Skip to content

Locked In

October 6, 2013

Once upon a time Naz and I went camping in the Painted Hills Desert of Arizona. Before leaving the Ranger Station they warned us to make sure we were prepared to stay the night, because the gate closed at 7:00 pm and we would be locked inside until morning. Being fully prepared, we hiked the requisite two miles from the trailhead and pitched camp. Just as the sun was going down we climbed to the top of a promontory. We could see for miles in every direction. The only sign of man was a tiny glint of light reflecting off the windows of the Ranger Station. Naz and I turned to each other and started yelling hysterically, “We’re locked in! We’re locked in!”

There are many ways to see the world.

Maybe they locked the gate to keep hooligans from vandalizing the park’s facilities. Maybe there was no night attendant. I’m sure they had a very logical reason for it, but at that point in my life it was very clear the gate represented the boundary between man’s world and the natural one.

Standing on the promontory watching the sunset, the world was open to us. We could hike in any direction and do anything we pleased. We were touching a freedom that didn’t exist in society. All we had to do was embrace it and a new world would open before us.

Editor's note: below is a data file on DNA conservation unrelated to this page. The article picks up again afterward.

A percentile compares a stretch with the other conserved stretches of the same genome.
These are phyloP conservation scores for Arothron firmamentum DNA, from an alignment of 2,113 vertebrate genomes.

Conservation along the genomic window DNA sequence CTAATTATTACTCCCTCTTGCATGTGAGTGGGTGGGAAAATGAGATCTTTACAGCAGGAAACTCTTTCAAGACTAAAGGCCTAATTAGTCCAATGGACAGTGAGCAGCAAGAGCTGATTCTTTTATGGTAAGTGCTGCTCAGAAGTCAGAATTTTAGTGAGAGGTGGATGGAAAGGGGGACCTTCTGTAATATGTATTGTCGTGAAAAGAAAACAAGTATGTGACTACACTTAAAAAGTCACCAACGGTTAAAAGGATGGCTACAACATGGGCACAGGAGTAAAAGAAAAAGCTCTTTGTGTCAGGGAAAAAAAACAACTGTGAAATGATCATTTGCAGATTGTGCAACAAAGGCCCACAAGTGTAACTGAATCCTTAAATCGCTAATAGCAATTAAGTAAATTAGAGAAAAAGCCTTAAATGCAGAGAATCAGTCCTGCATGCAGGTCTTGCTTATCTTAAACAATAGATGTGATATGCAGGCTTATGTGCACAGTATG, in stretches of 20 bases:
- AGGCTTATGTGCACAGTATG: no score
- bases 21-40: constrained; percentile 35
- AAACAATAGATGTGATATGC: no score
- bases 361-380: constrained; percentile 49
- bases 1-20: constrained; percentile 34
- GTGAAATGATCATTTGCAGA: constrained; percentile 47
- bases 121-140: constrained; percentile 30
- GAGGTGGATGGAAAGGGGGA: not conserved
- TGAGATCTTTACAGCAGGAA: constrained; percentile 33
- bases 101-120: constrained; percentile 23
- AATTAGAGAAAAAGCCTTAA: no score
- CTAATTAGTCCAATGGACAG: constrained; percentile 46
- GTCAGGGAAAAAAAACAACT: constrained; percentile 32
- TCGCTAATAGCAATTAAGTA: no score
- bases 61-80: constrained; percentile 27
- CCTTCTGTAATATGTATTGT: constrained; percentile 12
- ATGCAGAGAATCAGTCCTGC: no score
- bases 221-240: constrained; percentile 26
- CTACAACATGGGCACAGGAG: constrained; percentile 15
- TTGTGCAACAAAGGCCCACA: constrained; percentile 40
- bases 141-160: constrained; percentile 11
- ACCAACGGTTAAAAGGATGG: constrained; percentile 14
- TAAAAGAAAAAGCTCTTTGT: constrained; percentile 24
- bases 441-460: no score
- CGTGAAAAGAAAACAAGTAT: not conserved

But the next morning we packed up, hiked the two miles to our car, and drove back to civilization. The gate was open; having shed our primordial selves, we were once more welcome in man’s world.

I can’t help thinking about this today, with the Government ‘shut down’ and all the National Parks ‘closed.’ How many people had to cancel their vacations? How many are losing a once-in-a-lifetime opportunity? How many businesses are affected? And all because the National Parks have been declared closed, and everyone agrees to believe it.

Of course that’s the basis of civilization, isn’t it? We follow laws because they’re supposed to make the world a better, safer place to live in.

But what do you do when those laws are turned against themselves? When they’re held hostage to entirely unrelated events? When your very rights and freedom are being withheld?

The loss of National Park use for (what will hopefully be) a short period of time is a relatively minor transgression, in the grand scheme of things. But it’s a precedent, and it’s not a good one. The National Parks belong to the people. They are the very heart of America, and no governmental shutdown should preempt our right to visit them.

Instead of marching on Washington, this year let’s march right up to the edge of the Grand Canyon. Let’s step over the gate and #occupy nature. Let’s lock ourselves in.

 

 

Advertisements

From → Rants

One Comment
  1. Naz permalink

    do you remember that they also asked if we had a boat that we would be taking in?

Leave a Reply

Fill in your details below or click an icon to log in:

WordPress.com Logo

You are commenting using your WordPress.com account. Log Out / Change )

Twitter picture

You are commenting using your Twitter account. Log Out / Change )

Facebook photo

You are commenting using your Facebook account. Log Out / Change )

Google+ photo

You are commenting using your Google+ account. Log Out / Change )

Connecting to %s

%d bloggers like this: